Infosys Technologies Ltd. Tuesday said it will appeal against an order from the income tax department seeking more than 4 billion rupees ($88.8 million) in taxes for software sales made at the overseas premises of its international clients. The Economic Times newspaper earlier said the tax authority, which issued the order two weeks ago, refuses to recognize services rendered at overseas client locations as software exports. Citing the order, the report said Infosys won’t be eligible for tax exemptions on work delivered out of client locations overseas.
Under the government’s Software Technology Parks of India scheme, Indian software companies are entitled to tax breaks and don’t have to pay taxes on profits from exports until March 31 this year.
Mr. Balakrishnan Tuesday told local news channel ET NOW that the tax department’s order relates to the assessment year of 2007-2008 and that the amount was reported as a liability in the company’s accounting statement.
Infosys, India’s second-largest software exporter by sales, gets about 99% of its revenue from outside the country and sends employees on overseas assignments to work with clients for periods of three to six months.
In its latest quarter, Infosys earned about 50% of its total revenue from work done at client locations overseas.
“We had made detailed representation to the [tax] department on this issue,” Mr. Balakrishnan told Dow Jones Newswires.
Industry Surprised by the order
Tax experts’ view
Mr Abhishek Goenka, Partner, BMR Advisors, felt that the tax order had a larger implication for the industry and could lead to litigation. “Finally, the tax payer will prevail because services-at-client-location is built into the statute. However, it may lead to unnecessary hassle for companies,” he said.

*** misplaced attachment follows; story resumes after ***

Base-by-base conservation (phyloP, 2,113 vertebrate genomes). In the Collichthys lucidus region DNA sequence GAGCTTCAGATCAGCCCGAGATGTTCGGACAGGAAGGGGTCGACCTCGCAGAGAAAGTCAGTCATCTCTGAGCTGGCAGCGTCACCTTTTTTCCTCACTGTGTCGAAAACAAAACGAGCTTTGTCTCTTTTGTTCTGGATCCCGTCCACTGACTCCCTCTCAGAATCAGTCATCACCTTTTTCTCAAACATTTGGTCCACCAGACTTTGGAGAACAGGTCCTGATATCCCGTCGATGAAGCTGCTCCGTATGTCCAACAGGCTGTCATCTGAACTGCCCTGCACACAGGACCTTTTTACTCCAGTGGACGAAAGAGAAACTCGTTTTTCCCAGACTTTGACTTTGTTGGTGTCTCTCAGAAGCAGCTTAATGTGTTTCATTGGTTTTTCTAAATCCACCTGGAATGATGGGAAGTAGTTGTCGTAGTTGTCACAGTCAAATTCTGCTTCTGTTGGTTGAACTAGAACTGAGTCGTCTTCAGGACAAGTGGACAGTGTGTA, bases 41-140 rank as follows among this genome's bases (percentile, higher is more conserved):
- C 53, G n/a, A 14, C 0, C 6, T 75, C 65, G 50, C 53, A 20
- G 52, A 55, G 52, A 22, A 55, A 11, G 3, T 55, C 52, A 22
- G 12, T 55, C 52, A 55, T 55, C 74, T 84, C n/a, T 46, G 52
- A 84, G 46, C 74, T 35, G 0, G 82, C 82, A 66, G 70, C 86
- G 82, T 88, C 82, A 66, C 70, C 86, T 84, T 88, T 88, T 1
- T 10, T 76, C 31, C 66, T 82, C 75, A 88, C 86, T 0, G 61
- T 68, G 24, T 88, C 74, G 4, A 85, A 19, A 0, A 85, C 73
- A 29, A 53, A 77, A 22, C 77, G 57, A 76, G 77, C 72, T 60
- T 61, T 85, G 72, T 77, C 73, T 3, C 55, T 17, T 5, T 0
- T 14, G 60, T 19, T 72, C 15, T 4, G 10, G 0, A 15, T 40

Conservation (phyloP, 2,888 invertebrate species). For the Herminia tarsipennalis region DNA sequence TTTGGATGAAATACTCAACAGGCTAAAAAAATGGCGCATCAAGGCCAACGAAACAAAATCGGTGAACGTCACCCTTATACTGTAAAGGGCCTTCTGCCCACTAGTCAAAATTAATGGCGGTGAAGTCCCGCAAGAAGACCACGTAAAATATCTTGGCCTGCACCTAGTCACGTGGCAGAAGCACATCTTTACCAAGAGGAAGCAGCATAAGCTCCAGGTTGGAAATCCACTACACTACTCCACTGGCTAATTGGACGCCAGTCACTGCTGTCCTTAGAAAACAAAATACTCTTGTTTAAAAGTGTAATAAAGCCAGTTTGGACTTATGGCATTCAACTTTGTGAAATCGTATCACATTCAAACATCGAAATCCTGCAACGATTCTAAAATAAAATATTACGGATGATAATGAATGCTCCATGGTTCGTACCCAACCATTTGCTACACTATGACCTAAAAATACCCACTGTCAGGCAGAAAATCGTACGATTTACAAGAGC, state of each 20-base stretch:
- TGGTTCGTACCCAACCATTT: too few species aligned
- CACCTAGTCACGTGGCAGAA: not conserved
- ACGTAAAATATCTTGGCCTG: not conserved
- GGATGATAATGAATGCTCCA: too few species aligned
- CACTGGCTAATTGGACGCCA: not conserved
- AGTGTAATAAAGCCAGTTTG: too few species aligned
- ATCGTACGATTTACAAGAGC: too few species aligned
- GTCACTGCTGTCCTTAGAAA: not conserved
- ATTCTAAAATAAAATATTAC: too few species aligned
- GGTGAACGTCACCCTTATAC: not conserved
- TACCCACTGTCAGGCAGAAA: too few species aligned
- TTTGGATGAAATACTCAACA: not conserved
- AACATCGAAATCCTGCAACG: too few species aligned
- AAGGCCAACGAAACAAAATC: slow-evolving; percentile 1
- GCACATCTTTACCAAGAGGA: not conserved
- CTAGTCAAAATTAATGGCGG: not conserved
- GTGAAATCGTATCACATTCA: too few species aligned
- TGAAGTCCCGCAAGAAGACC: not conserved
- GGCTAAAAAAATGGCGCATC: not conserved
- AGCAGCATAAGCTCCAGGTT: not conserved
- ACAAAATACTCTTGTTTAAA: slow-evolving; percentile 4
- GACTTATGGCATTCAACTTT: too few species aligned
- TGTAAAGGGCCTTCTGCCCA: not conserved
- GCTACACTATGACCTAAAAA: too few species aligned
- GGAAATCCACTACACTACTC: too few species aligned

The argument that the industry puts forth is that gathering of requirements from the customer, possibly design of the software, and post-development the implementation are all done at the customer site. All of these are integral to the software development that takes place in the country in STPI units with tax sops on exports.
In fact, Infosys could take some solace from a recent ruling against the tax department which had slapped a case against a Mumbai-based IT company.
The Bombay Tribunal in a ruling in March, 2010, had held that the Tax Department’s similar claim against Meridien Enterprises Computing Solution Pvt Ltd was unjustified. Mr Divya Baweja, tax and regulatory services, Walker Chandiok & Co, told Business Line that such claims by the Tax Department are common and have been happening for sometime now. In the case of Infosys, the tax authorities argue that the deputation and technical manpower contract for deputing software professionals abroad is not an eligible activity for claiming deduction under Section 10 A/10 AA of the Income-Tax Act.
Mr Baweja said that a company can claim deduction under Section 10 (A) only if it is rendering service and not deploying manpower.
“The onus is now on Infosys to provide documents to show that there is a linkage between onshore and offshore work. Infosys will have to demonstrate that people over there are rendering services, who they are reporting to, etc,” he said.
Mastek’s CEO and MD, Mr Sudhakar Ram, felt that the gap between policy and implementation led to such confusion.
“We have seen it in several instances that the Government intends something at the policy level which gets misinterpreted and then implemented at the operating level…the need of the hour is to have policy statements that are not merely statements but can be converted into better implementable procedures,” he said.